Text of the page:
The probability of a rail strike in coming weeks has increased to 30%, according to an analyst. Experts have estimated a strike could cause a $2 billion daily hit to the U.S. economy.
The Transportation Division of the International Association of Sheet Metal, Air, Rail, and Transportation Workers (SMART-TD), one of the largest rail unions in the U.S, rejected a labor contract on Monday that addressed issues of pay rates and health benefits. If Congress doesn’t get involved in negotiations, the Brotherhood of Railroad Signalmen will be able to go on strike as early as Dec. 5, while SMART-TD and the Brotherhood of Maintenance of Way Employees Division could strike starting Dec. 9.
Up until this point, a possible rail strike has been averted. But Cowen analyst Jason Seidl said he thinks a rail strike is becoming more likely.
“While we continue to believe that a rail strike is unlikely given the significant implications to the broader economy, we see the probability modestly increasing,” Seidl wrote in a research note.
“Benefits and working conditions continue to be the sticking point in the dispute,” Seidl said. He added that further negotiations over these outstanding concerns have not gone anywhere, which has raised the likelihood of a strike.
A rail strike would have major implications. Experts like the National Retail Federation have said a strike could halt nearly 7,000 freight trains and cause a $2 billion a day hit on the economy.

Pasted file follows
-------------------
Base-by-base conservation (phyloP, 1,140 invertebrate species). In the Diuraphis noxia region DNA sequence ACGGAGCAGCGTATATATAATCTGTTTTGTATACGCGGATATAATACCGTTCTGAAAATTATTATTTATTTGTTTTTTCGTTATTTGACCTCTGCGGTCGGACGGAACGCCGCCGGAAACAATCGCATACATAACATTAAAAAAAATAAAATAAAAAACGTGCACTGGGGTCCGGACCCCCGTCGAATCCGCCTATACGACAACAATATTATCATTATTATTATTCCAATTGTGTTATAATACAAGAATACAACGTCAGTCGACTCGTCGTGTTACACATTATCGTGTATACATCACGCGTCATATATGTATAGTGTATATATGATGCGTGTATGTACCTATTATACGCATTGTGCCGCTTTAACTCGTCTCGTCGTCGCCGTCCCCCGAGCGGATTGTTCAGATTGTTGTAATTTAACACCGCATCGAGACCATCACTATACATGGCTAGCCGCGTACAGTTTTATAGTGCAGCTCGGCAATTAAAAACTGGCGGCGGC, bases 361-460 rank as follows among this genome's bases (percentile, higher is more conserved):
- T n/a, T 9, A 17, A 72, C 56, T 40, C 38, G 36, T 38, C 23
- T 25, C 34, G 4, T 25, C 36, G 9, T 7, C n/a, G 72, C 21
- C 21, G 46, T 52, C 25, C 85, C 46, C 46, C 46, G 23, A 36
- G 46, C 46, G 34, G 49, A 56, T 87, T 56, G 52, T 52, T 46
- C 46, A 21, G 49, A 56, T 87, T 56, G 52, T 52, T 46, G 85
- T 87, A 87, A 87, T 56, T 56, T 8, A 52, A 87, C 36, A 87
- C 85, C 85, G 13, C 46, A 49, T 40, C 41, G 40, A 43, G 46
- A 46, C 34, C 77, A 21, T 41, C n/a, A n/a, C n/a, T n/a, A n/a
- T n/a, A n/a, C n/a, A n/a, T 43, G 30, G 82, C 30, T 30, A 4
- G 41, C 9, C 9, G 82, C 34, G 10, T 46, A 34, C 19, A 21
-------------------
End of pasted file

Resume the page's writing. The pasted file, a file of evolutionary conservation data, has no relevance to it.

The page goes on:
“The U.S. economy is also in jeopardy of an unwanted supply-chain hit as rail workers appear poised to strike just before the holidays,” Oanda analyst Edward Moya wrote earlier this week.
Tony Harris, chief marketing and solutions officer at SAP Business Network, said Wednesday that a rail strike would “most certainly lead to more supply chain disruption and challenges of a magnitude that would be hard to quantify.” He added that industries that depend on rail transportation for products such as agriculture and energy products, automobiles and components, construction materials, chemicals, equipment, food, metals, minerals, paper and pulp, would feel the greatest impact of a rail strike, especially if they solely rely on rail for their shipping.
There has been a call on Congress to intervene to prevent a strike, including from the National Retail Federation. The NRF said Monday a rail strike would create greater inflationary pressures and threaten business resiliency.
“Congress must intervene immediately to avoid a rail strike and a catastrophic shutdown of the freight rail system,” the NRF said.
Seidl a “strike would only take place if Congress were in session and available to halt a stoppage.
“However, we note that representatives face less risk to political capital with midterms behind us. This raises the probability of political gridlock and a prolonged strike in our view,” the analyst said.
Seidl added that some customers have already started to pull back their freight from the rails as a preemptive measure in case a strike commences.
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